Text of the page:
My work as a train driver is unique, in that it often gives me some spare downtime to go geocaching. Being based in central Sydney, I’m pretty much always guaranteed there will be some caches within walking distance.
Today I made my way over to Electric Harmony (GCZE72) and found this urban micro by Us Mob reasonably quickly. The key to these I guess is timing – early Sunday morning is a great time to go to those usually busy places to pick up cache and avoid the muggles.
TeamWolfie strikes again in inner Sydney
Thanks for the cache. I quite enjoy the challenge of these urban micros.
TeamWolfie pushed our geocaching geographical boundaries northward today whilst on a visit to see my dad for his birthday. After lunching at Tea Gardens we headed back and I thought I’d show my dad and his wife what geocaching is about on a visit to the Station Creek Rest Area (GC128GX), a cache by outdoorbloke, located on the Pacific Highway near the Tea Gardens Road turnoff.
It all went as planned, being a nice easy find. There were a few muggles around a the rest area but they were too busy worrying about their toilet stop to be too concerned with us trampling through the shrubs on the side of the road. The cache was sited relatively quickly – and I had to explain to our friends that geocaching is rarely this straightforward.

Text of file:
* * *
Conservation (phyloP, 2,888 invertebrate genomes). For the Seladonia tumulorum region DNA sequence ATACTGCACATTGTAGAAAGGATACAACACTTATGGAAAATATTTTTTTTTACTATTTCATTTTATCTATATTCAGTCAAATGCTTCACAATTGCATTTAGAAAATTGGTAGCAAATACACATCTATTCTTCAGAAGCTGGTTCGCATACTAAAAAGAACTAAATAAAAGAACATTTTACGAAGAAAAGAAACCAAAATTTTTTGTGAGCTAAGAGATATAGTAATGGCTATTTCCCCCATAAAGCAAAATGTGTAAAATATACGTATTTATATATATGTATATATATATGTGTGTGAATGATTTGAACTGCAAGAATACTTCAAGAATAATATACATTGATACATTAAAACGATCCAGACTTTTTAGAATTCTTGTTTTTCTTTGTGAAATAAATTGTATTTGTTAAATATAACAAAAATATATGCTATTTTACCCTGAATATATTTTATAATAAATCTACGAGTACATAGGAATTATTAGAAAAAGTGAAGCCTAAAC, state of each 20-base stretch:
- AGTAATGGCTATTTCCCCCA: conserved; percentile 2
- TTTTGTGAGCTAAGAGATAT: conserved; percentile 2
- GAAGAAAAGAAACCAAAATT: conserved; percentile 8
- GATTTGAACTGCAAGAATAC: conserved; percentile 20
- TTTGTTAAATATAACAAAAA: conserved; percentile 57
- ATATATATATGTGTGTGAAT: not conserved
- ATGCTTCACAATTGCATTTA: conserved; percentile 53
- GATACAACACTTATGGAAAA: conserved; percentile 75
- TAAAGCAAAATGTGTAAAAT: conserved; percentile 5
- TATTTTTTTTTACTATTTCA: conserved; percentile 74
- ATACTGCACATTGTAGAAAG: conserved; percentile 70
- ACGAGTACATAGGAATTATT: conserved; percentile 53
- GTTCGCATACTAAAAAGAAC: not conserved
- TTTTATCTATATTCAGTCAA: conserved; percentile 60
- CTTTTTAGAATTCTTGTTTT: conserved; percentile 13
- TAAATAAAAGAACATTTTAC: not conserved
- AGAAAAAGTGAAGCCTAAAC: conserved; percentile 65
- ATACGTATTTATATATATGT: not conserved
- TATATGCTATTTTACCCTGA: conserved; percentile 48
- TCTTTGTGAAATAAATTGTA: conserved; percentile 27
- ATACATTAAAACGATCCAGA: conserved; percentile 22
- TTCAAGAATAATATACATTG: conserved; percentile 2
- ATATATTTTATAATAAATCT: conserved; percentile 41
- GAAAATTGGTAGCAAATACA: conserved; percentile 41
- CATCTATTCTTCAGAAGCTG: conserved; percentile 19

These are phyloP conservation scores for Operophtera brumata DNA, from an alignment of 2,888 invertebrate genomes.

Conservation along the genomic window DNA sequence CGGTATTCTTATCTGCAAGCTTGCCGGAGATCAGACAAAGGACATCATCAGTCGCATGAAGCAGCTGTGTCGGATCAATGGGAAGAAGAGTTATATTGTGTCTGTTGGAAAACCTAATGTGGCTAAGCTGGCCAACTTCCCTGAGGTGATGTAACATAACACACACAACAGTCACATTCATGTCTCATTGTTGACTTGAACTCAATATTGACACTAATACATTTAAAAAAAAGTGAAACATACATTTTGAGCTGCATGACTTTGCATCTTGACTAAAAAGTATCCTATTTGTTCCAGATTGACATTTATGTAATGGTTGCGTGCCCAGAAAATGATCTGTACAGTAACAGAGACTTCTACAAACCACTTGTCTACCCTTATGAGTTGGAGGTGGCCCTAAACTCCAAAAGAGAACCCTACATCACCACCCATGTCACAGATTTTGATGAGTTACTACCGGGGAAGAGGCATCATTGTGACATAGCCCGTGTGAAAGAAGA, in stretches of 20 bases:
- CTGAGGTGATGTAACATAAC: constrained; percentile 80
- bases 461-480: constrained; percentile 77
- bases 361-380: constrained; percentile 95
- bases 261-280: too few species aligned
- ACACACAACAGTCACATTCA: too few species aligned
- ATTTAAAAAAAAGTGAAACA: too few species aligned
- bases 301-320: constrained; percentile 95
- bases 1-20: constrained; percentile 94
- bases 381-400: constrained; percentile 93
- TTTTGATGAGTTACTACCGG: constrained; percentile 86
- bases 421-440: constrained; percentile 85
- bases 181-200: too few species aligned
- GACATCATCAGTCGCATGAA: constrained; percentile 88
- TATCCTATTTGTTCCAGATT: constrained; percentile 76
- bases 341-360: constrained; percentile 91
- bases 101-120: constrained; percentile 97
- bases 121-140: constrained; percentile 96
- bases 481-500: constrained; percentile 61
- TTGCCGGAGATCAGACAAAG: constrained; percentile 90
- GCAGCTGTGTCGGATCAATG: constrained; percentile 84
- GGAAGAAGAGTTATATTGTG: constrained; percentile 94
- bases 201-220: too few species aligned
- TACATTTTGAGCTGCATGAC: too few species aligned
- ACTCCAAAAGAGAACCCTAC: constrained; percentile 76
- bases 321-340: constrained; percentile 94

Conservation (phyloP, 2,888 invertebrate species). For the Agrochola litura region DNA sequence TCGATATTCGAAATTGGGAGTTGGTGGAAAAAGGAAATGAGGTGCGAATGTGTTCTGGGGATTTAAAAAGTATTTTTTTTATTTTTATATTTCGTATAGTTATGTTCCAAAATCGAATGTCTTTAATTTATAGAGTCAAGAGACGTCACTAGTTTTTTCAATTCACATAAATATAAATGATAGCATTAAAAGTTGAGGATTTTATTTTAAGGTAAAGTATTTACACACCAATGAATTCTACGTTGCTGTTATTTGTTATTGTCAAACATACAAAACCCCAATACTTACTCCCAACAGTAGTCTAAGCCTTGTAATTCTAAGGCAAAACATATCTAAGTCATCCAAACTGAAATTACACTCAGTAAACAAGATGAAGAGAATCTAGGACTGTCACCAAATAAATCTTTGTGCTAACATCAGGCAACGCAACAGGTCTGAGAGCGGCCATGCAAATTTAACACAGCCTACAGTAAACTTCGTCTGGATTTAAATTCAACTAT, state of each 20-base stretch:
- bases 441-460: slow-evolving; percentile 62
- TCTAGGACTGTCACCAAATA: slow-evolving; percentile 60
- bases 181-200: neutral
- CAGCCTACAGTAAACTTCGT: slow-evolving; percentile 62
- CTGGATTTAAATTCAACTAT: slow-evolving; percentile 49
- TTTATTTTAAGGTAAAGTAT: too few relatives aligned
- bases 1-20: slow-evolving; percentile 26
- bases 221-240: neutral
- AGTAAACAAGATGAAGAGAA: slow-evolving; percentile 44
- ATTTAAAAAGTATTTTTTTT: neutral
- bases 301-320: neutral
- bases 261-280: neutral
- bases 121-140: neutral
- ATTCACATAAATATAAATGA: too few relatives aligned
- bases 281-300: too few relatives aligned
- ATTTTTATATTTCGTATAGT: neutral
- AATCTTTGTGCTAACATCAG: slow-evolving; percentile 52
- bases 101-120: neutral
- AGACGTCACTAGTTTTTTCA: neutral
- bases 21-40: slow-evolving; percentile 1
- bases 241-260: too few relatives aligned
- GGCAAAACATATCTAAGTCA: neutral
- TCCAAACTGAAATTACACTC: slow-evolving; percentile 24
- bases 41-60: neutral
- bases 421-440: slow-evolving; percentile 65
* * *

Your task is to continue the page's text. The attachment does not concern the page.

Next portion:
Wolfie with the cache container
The container had a few small swaps inside – we swapped a red gem for a “fuzzy purple creature” (honestly, I don’t know what else to call it), signed the log book, and replaced the cache in it’s little hiding place.
Thanks to outdoorbloke for a nice straightforward find and a great way to introduce my dad to what geocaching is all about.
With 72 cache finds under our belt, TeamWolfie has decided it’s probably time we should give a little back to the geocaching community and make a few more hides of our own. We figured we’d try a sneaky micro in a location fairly close to home.
Cathargo Caught (GC1KR2B) is located just outside one of Gosford’s original apartment unit complexes – nestled in the foothills of Rumbalara Reserve. The name will make a lot more sense to all those who visit this cache location.
A word of advice if you intend to go on the hunt for this cache: there is no need to enter the private property. The property boundary is marked by a white surveyor’s peg on the “letterbox” side of the driveway (near palm tree). If you extend an imaginary line perpendicular across the driveway from that wooden peg, this is the property boundary – and there is no need to cross this line. If you pass the letterboxes, you have gone too far.
Parking is strictly not permitted on the private property.
This is a rather sneaky micro, made more-so difficult by an intermittent stream of resident muggles coming and going. Take care when searching, and beware of spiders.